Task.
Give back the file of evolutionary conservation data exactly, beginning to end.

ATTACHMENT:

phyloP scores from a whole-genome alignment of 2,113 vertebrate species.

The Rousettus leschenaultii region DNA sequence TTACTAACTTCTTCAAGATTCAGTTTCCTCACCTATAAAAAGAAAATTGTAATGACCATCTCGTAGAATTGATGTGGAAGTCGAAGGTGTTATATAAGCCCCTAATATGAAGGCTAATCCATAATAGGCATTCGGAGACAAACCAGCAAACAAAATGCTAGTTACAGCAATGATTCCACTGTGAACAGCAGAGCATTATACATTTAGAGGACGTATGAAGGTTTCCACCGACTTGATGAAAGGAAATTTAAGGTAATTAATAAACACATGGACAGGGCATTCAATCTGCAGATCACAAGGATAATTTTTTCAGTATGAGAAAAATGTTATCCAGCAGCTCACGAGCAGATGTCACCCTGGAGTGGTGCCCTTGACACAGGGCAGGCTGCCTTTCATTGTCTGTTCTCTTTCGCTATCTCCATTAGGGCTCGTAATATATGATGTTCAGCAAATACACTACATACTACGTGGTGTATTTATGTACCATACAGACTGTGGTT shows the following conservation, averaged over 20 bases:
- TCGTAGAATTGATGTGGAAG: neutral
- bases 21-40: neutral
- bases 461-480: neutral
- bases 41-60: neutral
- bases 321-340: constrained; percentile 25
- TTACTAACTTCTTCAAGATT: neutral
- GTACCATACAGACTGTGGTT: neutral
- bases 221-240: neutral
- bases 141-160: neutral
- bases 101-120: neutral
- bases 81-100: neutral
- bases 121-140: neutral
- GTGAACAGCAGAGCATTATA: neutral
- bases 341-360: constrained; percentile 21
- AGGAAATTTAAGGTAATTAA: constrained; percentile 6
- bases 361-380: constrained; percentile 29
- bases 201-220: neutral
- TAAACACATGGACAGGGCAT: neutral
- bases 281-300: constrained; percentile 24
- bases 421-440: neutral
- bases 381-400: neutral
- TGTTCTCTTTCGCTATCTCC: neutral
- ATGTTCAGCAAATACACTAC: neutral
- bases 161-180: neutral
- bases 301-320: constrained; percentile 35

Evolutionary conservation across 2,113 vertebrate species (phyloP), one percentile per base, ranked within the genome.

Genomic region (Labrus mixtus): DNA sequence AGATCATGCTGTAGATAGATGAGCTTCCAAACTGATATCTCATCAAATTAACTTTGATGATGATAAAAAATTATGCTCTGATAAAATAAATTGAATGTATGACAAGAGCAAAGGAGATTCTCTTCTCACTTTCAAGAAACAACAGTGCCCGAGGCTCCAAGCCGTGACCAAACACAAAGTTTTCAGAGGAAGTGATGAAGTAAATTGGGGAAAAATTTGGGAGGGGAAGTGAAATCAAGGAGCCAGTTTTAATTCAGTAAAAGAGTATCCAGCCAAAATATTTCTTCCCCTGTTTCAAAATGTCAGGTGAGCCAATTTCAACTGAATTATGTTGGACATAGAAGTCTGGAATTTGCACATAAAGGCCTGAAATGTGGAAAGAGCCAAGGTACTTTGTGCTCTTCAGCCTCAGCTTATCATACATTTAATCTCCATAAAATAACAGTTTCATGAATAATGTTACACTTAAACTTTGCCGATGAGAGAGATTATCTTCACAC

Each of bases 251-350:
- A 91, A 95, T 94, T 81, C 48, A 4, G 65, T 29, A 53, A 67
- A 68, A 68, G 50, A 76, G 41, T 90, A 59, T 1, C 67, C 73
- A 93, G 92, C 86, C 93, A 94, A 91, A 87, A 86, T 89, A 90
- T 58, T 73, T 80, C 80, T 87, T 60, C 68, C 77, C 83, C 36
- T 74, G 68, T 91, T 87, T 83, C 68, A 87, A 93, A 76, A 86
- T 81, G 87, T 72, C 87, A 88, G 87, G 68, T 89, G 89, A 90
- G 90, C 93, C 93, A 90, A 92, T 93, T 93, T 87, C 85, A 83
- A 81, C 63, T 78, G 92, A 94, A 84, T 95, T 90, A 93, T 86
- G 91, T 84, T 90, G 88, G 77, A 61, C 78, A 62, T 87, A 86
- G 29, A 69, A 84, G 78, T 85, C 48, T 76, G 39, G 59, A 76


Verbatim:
phyloP scores from a whole-genome alignment of 2,113 vertebrate species.

The Rousettus leschenaultii region DNA sequence TTACTAACTTCTTCAAGATTCAGTTTCCTCACCTATAAAAAGAAAATTGTAATGACCATCTCGTAGAATTGATGTGGAAGTCGAAGGTGTTATATAAGCCCCTAATATGAAGGCTAATCCATAATAGGCATTCGGAGACAAACCAGCAAACAAAATGCTAGTTACAGCAATGATTCCACTGTGAACAGCAGAGCATTATACATTTAGAGGACGTATGAAGGTTTCCACCGACTTGATGAAAGGAAATTTAAGGTAATTAATAAACACATGGACAGGGCATTCAATCTGCAGATCACAAGGATAATTTTTTCAGTATGAGAAAAATGTTATCCAGCAGCTCACGAGCAGATGTCACCCTGGAGTGGTGCCCTTGACACAGGGCAGGCTGCCTTTCATTGTCTGTTCTCTTTCGCTATCTCCATTAGGGCTCGTAATATATGATGTTCAGCAAATACACTACATACTACGTGGTGTATTTATGTACCATACAGACTGTGGTT shows the following conservation, averaged over 20 bases:
- TCGTAGAATTGATGTGGAAG: neutral
- bases 21-40: neutral
- bases 461-480: neutral
- bases 41-60: neutral
- bases 321-340: constrained; percentile 25
- TTACTAACTTCTTCAAGATT: neutral
- GTACCATACAGACTGTGGTT: neutral
- bases 221-240: neutral
- bases 141-160: neutral
- bases 101-120: neutral
- bases 81-100: neutral
- bases 121-140: neutral
- GTGAACAGCAGAGCATTATA: neutral
- bases 341-360: constrained; percentile 21
- AGGAAATTTAAGGTAATTAA: constrained; percentile 6
- bases 361-380: constrained; percentile 29
- bases 201-220: neutral
- TAAACACATGGACAGGGCAT: neutral
- bases 281-300: constrained; percentile 24
- bases 421-440: neutral
- bases 381-400: neutral
- TGTTCTCTTTCGCTATCTCC: neutral
- ATGTTCAGCAAATACACTAC: neutral
- bases 161-180: neutral
- bases 301-320: constrained; percentile 35

Evolutionary conservation across 2,113 vertebrate species (phyloP), one percentile per base, ranked within the genome.

Genomic region (Labrus mixtus): DNA sequence AGATCATGCTGTAGATAGATGAGCTTCCAAACTGATATCTCATCAAATTAACTTTGATGATGATAAAAAATTATGCTCTGATAAAATAAATTGAATGTATGACAAGAGCAAAGGAGATTCTCTTCTCACTTTCAAGAAACAACAGTGCCCGAGGCTCCAAGCCGTGACCAAACACAAAGTTTTCAGAGGAAGTGATGAAGTAAATTGGGGAAAAATTTGGGAGGGGAAGTGAAATCAAGGAGCCAGTTTTAATTCAGTAAAAGAGTATCCAGCCAAAATATTTCTTCCCCTGTTTCAAAATGTCAGGTGAGCCAATTTCAACTGAATTATGTTGGACATAGAAGTCTGGAATTTGCACATAAAGGCCTGAAATGTGGAAAGAGCCAAGGTACTTTGTGCTCTTCAGCCTCAGCTTATCATACATTTAATCTCCATAAAATAACAGTTTCATGAATAATGTTACACTTAAACTTTGCCGATGAGAGAGATTATCTTCACAC

Each of bases 251-350:
- A 91, A 95, T 94, T 81, C 48, A 4, G 65, T 29, A 53, A 67
- A 68, A 68, G 50, A 76, G 41, T 90, A 59, T 1, C 67, C 73
- A 93, G 92, C 86, C 93, A 94, A 91, A 87, A 86, T 89, A 90
- T 58, T 73, T 80, C 80, T 87, T 60, C 68, C 77, C 83, C 36
- T 74, G 68, T 91, T 87, T 83, C 68, A 87, A 93, A 76, A 86
- T 81, G 87, T 72, C 87, A 88, G 87, G 68, T 89, G 89, A 90
- G 90, C 93, C 93, A 90, A 92, T 93, T 93, T 87, C 85, A 83
- A 81, C 63, T 78, G 92, A 94, A 84, T 95, T 90, A 93, T 86
- G 91, T 84, T 90, G 88, G 77, A 61, C 78, A 62, T 87, A 86
- G 29, A 69, A 84, G 78, T 85, C 48, T 76, G 39, G 59, A 76